Monday, May 6, 2013

The fight to preserve Slavery !

Ya know what shaves my goat?
Yankees that claim that the South was primarily fighting for the right to continue slavery !
OK just for the sake of argument let’s say it’s true, That by a  soldier joining the armed forces he was fighting to maintain slavery . But if we accept this we must also look at what the North was fighting for.
Now the Yankee’s will tell ya it was to preserve the Union and later the focus changed to freeing the slaves. Then they will throw in Lincoln’s Emancipation Proclamation

OOOOO-K, I’ve heard it all before. But lets look at it from the Yankees perspective and apply the logic evenly.
If the Confederates were fighting to preserve slavery, so were the Yankees!

The Yanks were fighting to preserve a Union that by law included slavery. So by fighting to save the union they were at the same time fighting to save slavery which was a part of the Union.

Even after the Emancipation Proclamation the yanks were fighting to preserve a Union that included slavery ! Lincoln stated- “Arkansas, Texas, Louisiana, (except the Parishes of St. Bernard, Plaquemines, Jefferson, St. John, St. Charles, St. James Ascension, Assumption, Terrebonne, Lafourche, St. Mary, St. Martin, and Orleans, including the City of New Orleans) Mississippi, Alabama, Florida, Georgia, South Carolina, North Carolina, and Virginia, (except the forty-eight counties designated as West Virginia, and also the counties of Berkley, Accomac, Northampton, Elizabeth City, York, Princess Ann, and Norfolk, including the cities of Norfolk and Portsmouth[)], and which excepted parts, are for the present, left precisely as if this proclamation were not issued.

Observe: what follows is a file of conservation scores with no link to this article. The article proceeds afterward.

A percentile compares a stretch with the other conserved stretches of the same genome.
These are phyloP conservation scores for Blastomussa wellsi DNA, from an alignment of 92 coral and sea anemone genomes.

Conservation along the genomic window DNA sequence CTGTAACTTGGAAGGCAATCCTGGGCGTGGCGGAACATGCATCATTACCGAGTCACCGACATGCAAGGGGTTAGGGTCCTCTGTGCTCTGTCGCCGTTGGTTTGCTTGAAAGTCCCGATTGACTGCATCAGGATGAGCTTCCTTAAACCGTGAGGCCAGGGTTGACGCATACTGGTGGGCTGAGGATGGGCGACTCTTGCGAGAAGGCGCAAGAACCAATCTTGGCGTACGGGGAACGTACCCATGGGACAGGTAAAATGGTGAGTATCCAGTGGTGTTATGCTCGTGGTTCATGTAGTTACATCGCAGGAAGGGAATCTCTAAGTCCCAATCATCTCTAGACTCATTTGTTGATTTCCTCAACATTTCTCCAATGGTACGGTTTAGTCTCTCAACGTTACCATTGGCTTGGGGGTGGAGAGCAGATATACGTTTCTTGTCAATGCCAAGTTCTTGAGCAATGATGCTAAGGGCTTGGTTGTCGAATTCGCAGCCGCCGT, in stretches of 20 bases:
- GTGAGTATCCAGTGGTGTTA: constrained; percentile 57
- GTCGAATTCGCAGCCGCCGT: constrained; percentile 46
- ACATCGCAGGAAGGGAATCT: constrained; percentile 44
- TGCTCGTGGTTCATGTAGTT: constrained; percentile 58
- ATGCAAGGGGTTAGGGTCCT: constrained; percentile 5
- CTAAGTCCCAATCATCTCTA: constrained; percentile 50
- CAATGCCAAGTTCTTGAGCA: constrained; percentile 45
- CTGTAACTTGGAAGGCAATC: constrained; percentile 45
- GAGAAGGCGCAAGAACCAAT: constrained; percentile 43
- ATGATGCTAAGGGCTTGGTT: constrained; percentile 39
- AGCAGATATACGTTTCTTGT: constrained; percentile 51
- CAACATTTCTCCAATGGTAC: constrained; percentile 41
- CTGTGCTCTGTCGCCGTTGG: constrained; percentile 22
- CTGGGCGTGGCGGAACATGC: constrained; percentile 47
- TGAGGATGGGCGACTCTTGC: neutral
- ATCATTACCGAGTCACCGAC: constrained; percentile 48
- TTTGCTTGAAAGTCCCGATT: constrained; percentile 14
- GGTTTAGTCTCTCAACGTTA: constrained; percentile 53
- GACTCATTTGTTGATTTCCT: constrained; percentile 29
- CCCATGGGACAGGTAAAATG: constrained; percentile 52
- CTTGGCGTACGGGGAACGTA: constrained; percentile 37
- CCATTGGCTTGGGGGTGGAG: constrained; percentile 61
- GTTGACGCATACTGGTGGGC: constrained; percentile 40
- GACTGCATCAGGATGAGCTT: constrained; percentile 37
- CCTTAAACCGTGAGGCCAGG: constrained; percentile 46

So slavery was still an accepted practice in the Union even after the Emancipation Proclamation was issued.
So the Yankees were still fighting to preserve a Union that included slavery.
As long as we all play by the same rules ya gotta accept the facts !


  1. David,

    Like I said on Connie's are correct. However, you still fail to understand either on purpose or by accident, that there is a difference between preserving a Union that had slavery and calling for its limitation if not outright abolition and founding a country whose cornerstone is that very same institution.

  2. And like I said at Connie's blog,
    Like it or not your ancestors fought for the preservation of slavery.

  3. Mr, Meyer must be forgetting the decree of Supreme Court Justice Baldwin stating that that slavery is the cornerstone of the U.S. Constitution --

    Thus you see that the foundations of the government are laid, and rest on the rights of property in slaves—the whole structure must fall by disturbing the corner stones—if federal numbers cease to be respected or held sacred in questions of property or government, the rights of the states must disappear, and the government and union dissolve by the prostration of its laws before the usurped authority of individuals.

    We shall pursue this subject no further, in its bearing on the political rights of the states composing the union—in recalling your attention to these rights, which are the subject of this controversy, we declare to you as the law of the case, that they are inherent and unalienable—so recognised by all our fundamental laws.

    The constitution of the state or union is not the source of these rights, or the others to which we have referred you, they existed in their plenitude before any constitutions, which do not create but protect and secure them against any violation by the legislatures or courts, in expounding or administering laws.